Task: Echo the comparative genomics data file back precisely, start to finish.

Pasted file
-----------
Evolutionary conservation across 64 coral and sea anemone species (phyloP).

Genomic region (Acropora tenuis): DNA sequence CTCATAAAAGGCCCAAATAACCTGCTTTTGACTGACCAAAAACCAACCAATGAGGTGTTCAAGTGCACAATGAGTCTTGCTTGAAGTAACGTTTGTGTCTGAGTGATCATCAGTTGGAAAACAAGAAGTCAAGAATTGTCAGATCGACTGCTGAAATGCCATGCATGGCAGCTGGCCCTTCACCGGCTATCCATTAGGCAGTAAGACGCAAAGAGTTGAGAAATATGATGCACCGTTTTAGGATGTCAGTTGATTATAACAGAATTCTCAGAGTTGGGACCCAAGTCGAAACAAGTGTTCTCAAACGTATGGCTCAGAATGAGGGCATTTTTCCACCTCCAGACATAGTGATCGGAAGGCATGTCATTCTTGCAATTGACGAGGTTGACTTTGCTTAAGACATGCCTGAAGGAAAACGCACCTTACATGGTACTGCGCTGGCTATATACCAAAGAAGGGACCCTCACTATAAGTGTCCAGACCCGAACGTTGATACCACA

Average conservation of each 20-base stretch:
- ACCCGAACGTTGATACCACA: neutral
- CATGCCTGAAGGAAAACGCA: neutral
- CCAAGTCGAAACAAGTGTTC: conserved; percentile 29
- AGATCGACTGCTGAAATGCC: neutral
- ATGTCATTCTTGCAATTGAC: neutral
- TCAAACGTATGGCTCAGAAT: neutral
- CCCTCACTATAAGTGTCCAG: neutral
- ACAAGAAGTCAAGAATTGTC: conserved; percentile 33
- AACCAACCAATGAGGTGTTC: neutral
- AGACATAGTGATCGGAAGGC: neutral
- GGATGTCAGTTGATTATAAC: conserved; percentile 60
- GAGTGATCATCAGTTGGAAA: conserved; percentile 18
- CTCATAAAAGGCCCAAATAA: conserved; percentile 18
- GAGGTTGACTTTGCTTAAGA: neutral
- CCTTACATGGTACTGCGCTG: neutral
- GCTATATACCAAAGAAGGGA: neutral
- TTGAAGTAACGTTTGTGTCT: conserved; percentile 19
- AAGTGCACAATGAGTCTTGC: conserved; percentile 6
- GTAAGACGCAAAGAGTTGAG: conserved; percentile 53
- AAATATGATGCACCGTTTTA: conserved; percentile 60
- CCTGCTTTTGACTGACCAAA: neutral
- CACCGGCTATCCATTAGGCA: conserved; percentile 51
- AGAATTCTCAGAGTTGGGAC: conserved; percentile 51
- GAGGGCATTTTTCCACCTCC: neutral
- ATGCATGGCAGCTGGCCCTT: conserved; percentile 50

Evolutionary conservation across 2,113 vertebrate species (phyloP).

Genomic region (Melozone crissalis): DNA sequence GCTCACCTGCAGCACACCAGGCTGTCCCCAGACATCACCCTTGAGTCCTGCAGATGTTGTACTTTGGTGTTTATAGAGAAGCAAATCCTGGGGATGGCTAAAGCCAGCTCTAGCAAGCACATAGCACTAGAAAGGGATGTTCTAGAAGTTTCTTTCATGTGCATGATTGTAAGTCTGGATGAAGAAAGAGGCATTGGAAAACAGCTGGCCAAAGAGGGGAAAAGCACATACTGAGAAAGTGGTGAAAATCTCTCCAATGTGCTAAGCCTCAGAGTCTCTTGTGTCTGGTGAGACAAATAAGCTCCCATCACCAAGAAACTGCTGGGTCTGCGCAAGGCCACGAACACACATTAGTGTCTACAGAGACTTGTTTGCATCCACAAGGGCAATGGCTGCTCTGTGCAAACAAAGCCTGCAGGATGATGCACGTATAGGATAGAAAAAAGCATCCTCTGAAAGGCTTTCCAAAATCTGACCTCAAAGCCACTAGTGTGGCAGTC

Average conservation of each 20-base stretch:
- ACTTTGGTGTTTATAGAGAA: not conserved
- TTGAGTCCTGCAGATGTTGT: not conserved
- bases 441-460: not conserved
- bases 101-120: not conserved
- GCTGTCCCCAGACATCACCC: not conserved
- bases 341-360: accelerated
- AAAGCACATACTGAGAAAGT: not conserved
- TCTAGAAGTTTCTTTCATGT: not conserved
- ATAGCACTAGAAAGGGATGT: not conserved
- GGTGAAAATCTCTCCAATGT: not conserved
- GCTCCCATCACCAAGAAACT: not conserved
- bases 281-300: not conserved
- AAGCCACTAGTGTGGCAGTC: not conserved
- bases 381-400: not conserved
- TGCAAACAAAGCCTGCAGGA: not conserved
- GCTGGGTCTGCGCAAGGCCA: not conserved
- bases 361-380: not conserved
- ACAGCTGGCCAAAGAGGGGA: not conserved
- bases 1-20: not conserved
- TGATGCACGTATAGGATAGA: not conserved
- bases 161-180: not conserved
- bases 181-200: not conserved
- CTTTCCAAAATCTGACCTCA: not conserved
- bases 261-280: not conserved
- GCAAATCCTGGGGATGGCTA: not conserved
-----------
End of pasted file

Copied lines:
Evolutionary conservation across 64 coral and sea anemone species (phyloP).

Genomic region (Acropora tenuis): DNA sequence CTCATAAAAGGCCCAAATAACCTGCTTTTGACTGACCAAAAACCAACCAATGAGGTGTTCAAGTGCACAATGAGTCTTGCTTGAAGTAACGTTTGTGTCTGAGTGATCATCAGTTGGAAAACAAGAAGTCAAGAATTGTCAGATCGACTGCTGAAATGCCATGCATGGCAGCTGGCCCTTCACCGGCTATCCATTAGGCAGTAAGACGCAAAGAGTTGAGAAATATGATGCACCGTTTTAGGATGTCAGTTGATTATAACAGAATTCTCAGAGTTGGGACCCAAGTCGAAACAAGTGTTCTCAAACGTATGGCTCAGAATGAGGGCATTTTTCCACCTCCAGACATAGTGATCGGAAGGCATGTCATTCTTGCAATTGACGAGGTTGACTTTGCTTAAGACATGCCTGAAGGAAAACGCACCTTACATGGTACTGCGCTGGCTATATACCAAAGAAGGGACCCTCACTATAAGTGTCCAGACCCGAACGTTGATACCACA

Average conservation of each 20-base stretch:
- ACCCGAACGTTGATACCACA: neutral
- CATGCCTGAAGGAAAACGCA: neutral
- CCAAGTCGAAACAAGTGTTC: conserved; percentile 29
- AGATCGACTGCTGAAATGCC: neutral
- ATGTCATTCTTGCAATTGAC: neutral
- TCAAACGTATGGCTCAGAAT: neutral
- CCCTCACTATAAGTGTCCAG: neutral
- ACAAGAAGTCAAGAATTGTC: conserved; percentile 33
- AACCAACCAATGAGGTGTTC: neutral
- AGACATAGTGATCGGAAGGC: neutral
- GGATGTCAGTTGATTATAAC: conserved; percentile 60
- GAGTGATCATCAGTTGGAAA: conserved; percentile 18
- CTCATAAAAGGCCCAAATAA: conserved; percentile 18
- GAGGTTGACTTTGCTTAAGA: neutral
- CCTTACATGGTACTGCGCTG: neutral
- GCTATATACCAAAGAAGGGA: neutral
- TTGAAGTAACGTTTGTGTCT: conserved; percentile 19
- AAGTGCACAATGAGTCTTGC: conserved; percentile 6
- GTAAGACGCAAAGAGTTGAG: conserved; percentile 53
- AAATATGATGCACCGTTTTA: conserved; percentile 60
- CCTGCTTTTGACTGACCAAA: neutral
- CACCGGCTATCCATTAGGCA: conserved; percentile 51
- AGAATTCTCAGAGTTGGGAC: conserved; percentile 51
- GAGGGCATTTTTCCACCTCC: neutral
- ATGCATGGCAGCTGGCCCTT: conserved; percentile 50

Evolutionary conservation across 2,113 vertebrate species (phyloP).

Genomic region (Melozone crissalis): DNA sequence GCTCACCTGCAGCACACCAGGCTGTCCCCAGACATCACCCTTGAGTCCTGCAGATGTTGTACTTTGGTGTTTATAGAGAAGCAAATCCTGGGGATGGCTAAAGCCAGCTCTAGCAAGCACATAGCACTAGAAAGGGATGTTCTAGAAGTTTCTTTCATGTGCATGATTGTAAGTCTGGATGAAGAAAGAGGCATTGGAAAACAGCTGGCCAAAGAGGGGAAAAGCACATACTGAGAAAGTGGTGAAAATCTCTCCAATGTGCTAAGCCTCAGAGTCTCTTGTGTCTGGTGAGACAAATAAGCTCCCATCACCAAGAAACTGCTGGGTCTGCGCAAGGCCACGAACACACATTAGTGTCTACAGAGACTTGTTTGCATCCACAAGGGCAATGGCTGCTCTGTGCAAACAAAGCCTGCAGGATGATGCACGTATAGGATAGAAAAAAGCATCCTCTGAAAGGCTTTCCAAAATCTGACCTCAAAGCCACTAGTGTGGCAGTC

Average conservation of each 20-base stretch:
- ACTTTGGTGTTTATAGAGAA: not conserved
- TTGAGTCCTGCAGATGTTGT: not conserved
- bases 441-460: not conserved
- bases 101-120: not conserved
- GCTGTCCCCAGACATCACCC: not conserved
- bases 341-360: accelerated
- AAAGCACATACTGAGAAAGT: not conserved
- TCTAGAAGTTTCTTTCATGT: not conserved
- ATAGCACTAGAAAGGGATGT: not conserved
- GGTGAAAATCTCTCCAATGT: not conserved
- GCTCCCATCACCAAGAAACT: not conserved
- bases 281-300: not conserved
- AAGCCACTAGTGTGGCAGTC: not conserved
- bases 381-400: not conserved
- TGCAAACAAAGCCTGCAGGA: not conserved
- GCTGGGTCTGCGCAAGGCCA: not conserved
- bases 361-380: not conserved
- ACAGCTGGCCAAAGAGGGGA: not conserved
- bases 1-20: not conserved
- TGATGCACGTATAGGATAGA: not conserved
- bases 161-180: not conserved
- bases 181-200: not conserved
- CTTTCCAAAATCTGACCTCA: not conserved
- bases 261-280: not conserved
- GCAAATCCTGGGGATGGCTA: not conserved